I have to admit that I checked out this supposed erotic thriller Angel purely because of its enticing and quite deceptive tagline. It’s a great tagline and it goes High School Honor Student by Day. Hollywood Hooker by Night. Jesus Zombie Christ, if this doesn’t get audiences to check out the movie, I don’t know what will. They sure knew how to market their sleazy thrillers in the eighties I’ll tell you that. Depending on your mood, taste and age, you will get a different vibe from this interesting movie. For me, it was more of an oddity with some curious undertones that we will talk about later.
Once you start watching Angel, you’ll notice that it’s much more than your garden variety thriller. First of all, there’s not much nudity or sexual content here despite all the signals. Secondly, this is actually a very intense serial killer movie with a raw and gritty atmosphere. We will have to opportunity to not only see but also feel the vibe of the famous Hollywood Boulevard in Los Angeles. Everything feels authentic as fuck and it will take you some forty years back in time. The lives of the outcasts we will be following bring about a sense of sorrow and perseverence despite the harsh realities of life.
Meet Molly Stewart, a young girl living in the bustling city of Los Angeles. She seems just like any other fifteen-year-old girl, only she has to take care of her disabled mother while attending high school. The truth is, however, very much different.
I mentioned earlier that for you this might be just another clumsy and too straightforward thriller from the eighties. And I get that, because there’s a lot of silly action and plot development towards the end. Hell, the beginning and the middle aren’t any better. However, I just can’t shake that underlying sense of honesty and focus on the lives of people living on the margins of society. The way Angel treats prostitution or sex work to be more current, is quite progressive. It raises the issues of not only financial but also sexual freedom albeit accidentally.
Today, the oldest profession has moved from the busy streets into the online world, but is still very much alive and kicking. It sure is away from the eyes of the society, but its problems remain the same. With increasing frequency new documentaries about the challenges of sex work are shining a light on this issue that apparently no one wants to talk about. Politicians avoid it vigorously and the general public is full of tribal condemnation and ready to shame and blame.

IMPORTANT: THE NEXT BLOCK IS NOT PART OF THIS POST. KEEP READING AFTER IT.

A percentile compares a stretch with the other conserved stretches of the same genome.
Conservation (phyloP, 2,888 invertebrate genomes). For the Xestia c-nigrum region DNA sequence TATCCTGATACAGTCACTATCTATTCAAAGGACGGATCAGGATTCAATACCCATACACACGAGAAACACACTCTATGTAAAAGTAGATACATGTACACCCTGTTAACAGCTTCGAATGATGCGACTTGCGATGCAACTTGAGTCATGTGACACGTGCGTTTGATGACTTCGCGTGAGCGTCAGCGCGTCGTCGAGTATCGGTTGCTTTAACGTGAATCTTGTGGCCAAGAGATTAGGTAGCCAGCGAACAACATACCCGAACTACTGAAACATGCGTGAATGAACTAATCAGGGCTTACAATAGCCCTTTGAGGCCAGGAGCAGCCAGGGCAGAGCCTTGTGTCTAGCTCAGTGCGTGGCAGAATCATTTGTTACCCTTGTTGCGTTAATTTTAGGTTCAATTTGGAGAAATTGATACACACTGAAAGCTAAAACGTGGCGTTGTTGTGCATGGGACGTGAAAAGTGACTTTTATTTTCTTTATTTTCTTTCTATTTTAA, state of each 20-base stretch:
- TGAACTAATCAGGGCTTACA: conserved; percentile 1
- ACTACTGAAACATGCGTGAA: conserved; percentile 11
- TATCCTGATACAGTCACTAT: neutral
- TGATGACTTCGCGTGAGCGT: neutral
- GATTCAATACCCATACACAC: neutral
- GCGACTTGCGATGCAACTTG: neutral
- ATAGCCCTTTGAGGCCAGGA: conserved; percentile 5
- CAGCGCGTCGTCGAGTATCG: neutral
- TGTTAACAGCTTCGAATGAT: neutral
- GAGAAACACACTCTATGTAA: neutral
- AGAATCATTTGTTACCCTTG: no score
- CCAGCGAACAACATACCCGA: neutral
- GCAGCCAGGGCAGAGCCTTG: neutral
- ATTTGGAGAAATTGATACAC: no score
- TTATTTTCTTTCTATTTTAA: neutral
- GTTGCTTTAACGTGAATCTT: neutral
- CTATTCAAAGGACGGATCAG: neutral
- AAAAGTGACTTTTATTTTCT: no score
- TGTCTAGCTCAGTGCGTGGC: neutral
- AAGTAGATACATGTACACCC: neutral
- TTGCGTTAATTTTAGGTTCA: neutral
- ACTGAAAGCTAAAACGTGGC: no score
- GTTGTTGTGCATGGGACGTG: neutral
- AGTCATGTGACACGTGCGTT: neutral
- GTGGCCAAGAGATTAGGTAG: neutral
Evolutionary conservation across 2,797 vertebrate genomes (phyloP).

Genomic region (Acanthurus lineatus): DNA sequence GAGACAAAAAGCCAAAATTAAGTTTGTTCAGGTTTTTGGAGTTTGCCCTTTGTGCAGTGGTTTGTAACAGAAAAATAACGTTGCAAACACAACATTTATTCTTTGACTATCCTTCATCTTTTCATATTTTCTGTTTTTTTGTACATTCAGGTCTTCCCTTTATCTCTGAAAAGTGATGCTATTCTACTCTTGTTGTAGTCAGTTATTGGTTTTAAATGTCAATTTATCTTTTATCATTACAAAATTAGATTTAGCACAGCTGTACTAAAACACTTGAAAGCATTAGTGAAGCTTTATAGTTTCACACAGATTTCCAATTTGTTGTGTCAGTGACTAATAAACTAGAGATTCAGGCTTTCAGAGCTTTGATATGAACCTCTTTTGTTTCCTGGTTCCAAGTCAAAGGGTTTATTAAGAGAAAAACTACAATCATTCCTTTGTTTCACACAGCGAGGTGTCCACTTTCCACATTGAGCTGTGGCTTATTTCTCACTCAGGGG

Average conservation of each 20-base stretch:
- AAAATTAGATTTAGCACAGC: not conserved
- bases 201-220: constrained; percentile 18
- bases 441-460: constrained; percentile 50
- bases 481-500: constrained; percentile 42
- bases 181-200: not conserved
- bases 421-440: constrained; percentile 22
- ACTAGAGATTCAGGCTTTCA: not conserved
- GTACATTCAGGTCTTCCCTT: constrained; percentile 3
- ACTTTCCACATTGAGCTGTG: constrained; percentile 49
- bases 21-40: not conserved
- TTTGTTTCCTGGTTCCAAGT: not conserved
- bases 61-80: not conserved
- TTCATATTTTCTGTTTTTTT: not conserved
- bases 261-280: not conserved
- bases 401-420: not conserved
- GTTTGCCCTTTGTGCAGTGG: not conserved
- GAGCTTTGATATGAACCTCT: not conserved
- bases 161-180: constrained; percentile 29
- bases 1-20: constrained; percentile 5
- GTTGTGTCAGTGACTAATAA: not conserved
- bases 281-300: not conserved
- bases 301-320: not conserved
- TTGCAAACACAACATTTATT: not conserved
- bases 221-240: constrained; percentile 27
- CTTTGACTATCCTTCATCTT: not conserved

Those curious undertones I was referencing to earlier have to do with the daddy issues. Ten minutes in and she’s talking about him and how he installed Hollywood walk of fame stars and took her there. Angel also has no less then three older males treating her like she’s their daughter. Opposite of her, we have the killer obviously having some mommy issues. Instead of going in details about this, I will leave you to explore this subject.
Finally, the cast of Angel is just superb. Donna Wilkes was 23 years old and looked kind of rough but cute playing 15-year-old high school student. Rory Calhoun basically played himself as an aging star of B westerns. And what to say about Dick Shawn playing transvestite and Cliff Gorman tough police detective other than kudos. The icing on the cake is John Diehl whom you will surely recognize from many television shows and movies. He was intensely creepy and unsettling, barely uttering any lines throughout the entire movie.
If you’re looking for similar movies, I recommend you check out Fear City. This dark thriller starring Tom Berenger and Melanie Griffith features an eerily similar story. It’s only taking place in New York City. I should also mention that this movie spawned three sequels. Each of them features a different actress in the same role with very poor results. So, I think that you should avoid them but if you’re up for some exploration just go for it.
Director: Robert Vincent O’Neil
Writers: Robert Vincent O’Neil, Joseph Michael Cala
Cast: Donna Wilkes, Dick Shawn, Rory Calhoun, Cliff Gorman, John Diehl, Susan Tyrrell, Elaine Giftos, Steven M. Porter
Fun Facts: When Angel is dropped off in front of Mann’s Chinese Theatre, the movie marquee reveals that Star Wars: Episode VI – Return of the Jedi (1983) is playing.